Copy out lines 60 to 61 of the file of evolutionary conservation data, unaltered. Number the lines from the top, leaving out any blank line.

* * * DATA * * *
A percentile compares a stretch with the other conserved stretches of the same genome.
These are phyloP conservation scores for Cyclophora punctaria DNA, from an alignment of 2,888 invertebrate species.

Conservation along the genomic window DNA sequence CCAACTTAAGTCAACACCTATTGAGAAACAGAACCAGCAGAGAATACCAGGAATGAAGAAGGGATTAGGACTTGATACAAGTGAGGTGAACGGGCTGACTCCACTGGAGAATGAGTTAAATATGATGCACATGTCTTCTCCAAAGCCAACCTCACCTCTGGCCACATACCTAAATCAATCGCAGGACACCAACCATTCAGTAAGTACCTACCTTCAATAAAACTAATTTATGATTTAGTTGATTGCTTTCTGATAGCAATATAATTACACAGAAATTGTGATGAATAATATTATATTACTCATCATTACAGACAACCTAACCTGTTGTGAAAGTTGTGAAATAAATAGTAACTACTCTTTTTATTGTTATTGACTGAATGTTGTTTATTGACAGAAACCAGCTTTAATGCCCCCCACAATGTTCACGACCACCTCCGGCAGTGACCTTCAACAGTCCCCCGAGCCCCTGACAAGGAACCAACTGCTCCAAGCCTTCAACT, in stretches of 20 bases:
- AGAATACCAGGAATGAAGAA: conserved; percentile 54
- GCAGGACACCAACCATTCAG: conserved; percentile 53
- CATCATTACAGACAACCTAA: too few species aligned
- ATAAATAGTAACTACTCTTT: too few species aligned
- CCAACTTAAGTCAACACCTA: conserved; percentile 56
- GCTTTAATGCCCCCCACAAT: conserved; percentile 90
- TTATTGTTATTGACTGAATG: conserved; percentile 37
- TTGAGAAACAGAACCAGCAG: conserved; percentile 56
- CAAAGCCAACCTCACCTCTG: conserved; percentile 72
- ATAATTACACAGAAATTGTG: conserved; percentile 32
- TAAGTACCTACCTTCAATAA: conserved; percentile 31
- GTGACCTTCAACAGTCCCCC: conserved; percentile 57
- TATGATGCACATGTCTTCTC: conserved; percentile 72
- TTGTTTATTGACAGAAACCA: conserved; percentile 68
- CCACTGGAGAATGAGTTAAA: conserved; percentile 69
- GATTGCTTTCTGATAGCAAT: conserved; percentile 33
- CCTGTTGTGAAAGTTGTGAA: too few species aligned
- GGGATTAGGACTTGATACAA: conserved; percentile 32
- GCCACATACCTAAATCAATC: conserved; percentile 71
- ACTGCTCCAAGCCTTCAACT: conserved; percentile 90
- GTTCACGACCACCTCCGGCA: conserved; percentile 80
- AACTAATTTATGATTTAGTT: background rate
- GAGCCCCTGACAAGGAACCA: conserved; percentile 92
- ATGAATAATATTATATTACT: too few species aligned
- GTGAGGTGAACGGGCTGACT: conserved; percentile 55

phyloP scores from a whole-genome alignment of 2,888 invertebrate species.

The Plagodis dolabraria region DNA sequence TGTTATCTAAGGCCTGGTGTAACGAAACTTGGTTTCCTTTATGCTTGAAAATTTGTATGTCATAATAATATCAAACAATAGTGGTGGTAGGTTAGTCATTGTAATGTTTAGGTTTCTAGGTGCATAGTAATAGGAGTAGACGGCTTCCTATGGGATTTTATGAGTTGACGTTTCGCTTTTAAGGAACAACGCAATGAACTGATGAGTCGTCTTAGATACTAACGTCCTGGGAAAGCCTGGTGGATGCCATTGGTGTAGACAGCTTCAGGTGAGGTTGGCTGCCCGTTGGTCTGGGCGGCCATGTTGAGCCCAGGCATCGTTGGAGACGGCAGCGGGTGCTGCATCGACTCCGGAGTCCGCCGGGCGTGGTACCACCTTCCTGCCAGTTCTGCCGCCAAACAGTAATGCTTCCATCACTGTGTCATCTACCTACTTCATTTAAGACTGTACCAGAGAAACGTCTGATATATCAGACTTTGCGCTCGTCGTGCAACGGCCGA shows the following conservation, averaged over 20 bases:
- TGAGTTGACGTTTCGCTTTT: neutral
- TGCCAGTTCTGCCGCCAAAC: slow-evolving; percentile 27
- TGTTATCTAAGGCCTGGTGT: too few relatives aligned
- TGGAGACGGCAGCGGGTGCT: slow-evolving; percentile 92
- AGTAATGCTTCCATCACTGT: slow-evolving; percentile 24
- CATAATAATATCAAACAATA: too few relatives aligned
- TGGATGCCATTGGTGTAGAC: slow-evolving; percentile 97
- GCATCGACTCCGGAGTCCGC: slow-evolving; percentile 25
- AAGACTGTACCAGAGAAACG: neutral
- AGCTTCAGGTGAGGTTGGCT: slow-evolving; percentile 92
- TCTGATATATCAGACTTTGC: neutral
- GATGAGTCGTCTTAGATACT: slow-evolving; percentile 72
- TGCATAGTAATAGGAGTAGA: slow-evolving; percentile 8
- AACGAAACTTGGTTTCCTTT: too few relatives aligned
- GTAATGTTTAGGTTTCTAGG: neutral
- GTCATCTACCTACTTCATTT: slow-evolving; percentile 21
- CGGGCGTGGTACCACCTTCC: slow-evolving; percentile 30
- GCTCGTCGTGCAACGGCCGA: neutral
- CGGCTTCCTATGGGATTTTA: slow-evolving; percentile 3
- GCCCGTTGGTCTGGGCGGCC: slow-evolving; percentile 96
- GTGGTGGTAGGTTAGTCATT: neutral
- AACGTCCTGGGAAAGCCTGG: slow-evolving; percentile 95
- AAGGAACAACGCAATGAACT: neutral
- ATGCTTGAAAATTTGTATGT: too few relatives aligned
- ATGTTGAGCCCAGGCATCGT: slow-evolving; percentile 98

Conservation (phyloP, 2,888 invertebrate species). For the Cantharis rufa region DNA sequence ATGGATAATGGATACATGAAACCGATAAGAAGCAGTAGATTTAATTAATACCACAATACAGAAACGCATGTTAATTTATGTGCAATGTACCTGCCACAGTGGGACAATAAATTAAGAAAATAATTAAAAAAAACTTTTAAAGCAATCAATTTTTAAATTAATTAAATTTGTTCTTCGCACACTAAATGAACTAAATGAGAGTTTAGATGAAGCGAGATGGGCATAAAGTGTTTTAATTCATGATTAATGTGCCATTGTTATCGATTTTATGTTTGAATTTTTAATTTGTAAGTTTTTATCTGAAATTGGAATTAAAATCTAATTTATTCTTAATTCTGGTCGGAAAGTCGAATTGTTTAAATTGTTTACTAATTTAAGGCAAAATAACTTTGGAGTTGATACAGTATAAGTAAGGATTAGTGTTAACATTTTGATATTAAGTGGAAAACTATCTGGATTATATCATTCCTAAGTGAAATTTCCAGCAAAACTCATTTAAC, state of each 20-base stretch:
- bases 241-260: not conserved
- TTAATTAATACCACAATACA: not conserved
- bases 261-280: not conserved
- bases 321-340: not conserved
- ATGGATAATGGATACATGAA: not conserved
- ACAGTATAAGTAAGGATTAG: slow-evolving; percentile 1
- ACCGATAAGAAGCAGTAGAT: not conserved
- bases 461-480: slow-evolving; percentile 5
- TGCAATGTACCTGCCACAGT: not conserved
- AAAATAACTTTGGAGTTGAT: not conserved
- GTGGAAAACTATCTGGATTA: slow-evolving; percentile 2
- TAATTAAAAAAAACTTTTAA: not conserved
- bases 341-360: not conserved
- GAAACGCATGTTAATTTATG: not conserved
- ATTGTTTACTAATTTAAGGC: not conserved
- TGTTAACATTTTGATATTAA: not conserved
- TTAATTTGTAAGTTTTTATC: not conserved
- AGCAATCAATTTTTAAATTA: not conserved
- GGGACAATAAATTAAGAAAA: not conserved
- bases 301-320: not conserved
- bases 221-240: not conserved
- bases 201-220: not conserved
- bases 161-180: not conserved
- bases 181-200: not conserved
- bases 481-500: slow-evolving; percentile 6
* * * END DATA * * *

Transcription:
- bases 321-340: not conserved
- ATGGATAATGGATACATGAA: not conserved